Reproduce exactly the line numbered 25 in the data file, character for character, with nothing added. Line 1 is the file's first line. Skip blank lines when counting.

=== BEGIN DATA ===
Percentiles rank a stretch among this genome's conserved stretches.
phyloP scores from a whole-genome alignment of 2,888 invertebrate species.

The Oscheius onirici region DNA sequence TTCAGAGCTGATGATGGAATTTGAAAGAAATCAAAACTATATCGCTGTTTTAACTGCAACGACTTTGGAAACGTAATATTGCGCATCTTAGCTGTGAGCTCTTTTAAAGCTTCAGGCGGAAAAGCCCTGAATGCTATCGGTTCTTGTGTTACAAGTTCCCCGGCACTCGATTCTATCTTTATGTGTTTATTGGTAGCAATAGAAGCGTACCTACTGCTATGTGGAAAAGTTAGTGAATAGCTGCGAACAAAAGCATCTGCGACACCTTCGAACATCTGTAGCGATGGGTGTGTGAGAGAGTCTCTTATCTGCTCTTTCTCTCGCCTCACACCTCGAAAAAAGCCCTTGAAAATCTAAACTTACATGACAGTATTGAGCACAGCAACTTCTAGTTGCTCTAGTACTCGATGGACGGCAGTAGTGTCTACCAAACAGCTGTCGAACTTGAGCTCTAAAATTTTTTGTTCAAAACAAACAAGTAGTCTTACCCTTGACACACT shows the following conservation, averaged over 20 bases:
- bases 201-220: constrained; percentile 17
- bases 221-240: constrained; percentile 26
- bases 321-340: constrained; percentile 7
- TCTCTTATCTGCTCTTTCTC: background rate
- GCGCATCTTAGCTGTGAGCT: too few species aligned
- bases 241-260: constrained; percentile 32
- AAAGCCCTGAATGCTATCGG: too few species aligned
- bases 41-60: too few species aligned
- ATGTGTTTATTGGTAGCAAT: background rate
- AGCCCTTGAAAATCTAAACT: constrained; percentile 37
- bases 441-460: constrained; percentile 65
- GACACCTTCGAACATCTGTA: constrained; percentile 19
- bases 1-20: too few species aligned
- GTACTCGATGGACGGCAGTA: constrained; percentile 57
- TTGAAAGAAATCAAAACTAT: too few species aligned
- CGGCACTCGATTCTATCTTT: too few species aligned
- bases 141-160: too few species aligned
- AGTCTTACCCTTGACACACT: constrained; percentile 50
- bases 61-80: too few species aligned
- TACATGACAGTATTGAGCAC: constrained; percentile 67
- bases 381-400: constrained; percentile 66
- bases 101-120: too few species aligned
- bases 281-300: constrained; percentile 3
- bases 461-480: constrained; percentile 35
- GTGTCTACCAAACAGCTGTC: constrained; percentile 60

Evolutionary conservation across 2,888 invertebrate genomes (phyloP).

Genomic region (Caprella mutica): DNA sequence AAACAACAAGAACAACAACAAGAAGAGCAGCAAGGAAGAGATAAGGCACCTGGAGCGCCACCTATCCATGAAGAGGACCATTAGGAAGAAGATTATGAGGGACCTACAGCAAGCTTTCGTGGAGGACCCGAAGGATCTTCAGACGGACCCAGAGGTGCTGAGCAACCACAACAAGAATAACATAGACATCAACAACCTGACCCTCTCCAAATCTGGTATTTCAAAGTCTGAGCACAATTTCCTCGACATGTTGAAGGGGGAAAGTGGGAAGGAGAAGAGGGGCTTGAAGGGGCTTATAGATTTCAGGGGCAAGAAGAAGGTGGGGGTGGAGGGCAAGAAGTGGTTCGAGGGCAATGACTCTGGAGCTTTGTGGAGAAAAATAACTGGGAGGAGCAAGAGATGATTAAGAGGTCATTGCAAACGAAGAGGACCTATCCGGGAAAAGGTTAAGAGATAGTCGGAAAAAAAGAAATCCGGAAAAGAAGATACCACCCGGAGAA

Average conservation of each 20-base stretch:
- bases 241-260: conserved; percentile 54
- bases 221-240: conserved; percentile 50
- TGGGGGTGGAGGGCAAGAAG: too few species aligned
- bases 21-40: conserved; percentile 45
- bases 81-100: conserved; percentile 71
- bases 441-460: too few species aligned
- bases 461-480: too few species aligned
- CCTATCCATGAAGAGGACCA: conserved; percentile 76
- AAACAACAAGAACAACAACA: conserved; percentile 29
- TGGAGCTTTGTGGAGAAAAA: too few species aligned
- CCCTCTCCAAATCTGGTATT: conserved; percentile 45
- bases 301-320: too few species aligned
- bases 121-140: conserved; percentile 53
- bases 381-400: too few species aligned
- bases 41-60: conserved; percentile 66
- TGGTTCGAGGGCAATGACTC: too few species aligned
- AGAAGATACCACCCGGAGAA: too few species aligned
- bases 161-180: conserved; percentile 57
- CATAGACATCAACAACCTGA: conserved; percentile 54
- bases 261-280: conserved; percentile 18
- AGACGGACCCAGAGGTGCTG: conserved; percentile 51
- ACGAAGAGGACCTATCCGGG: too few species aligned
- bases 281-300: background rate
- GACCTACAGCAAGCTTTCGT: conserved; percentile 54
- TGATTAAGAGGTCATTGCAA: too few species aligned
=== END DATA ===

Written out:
- bases 101-120: too few species aligned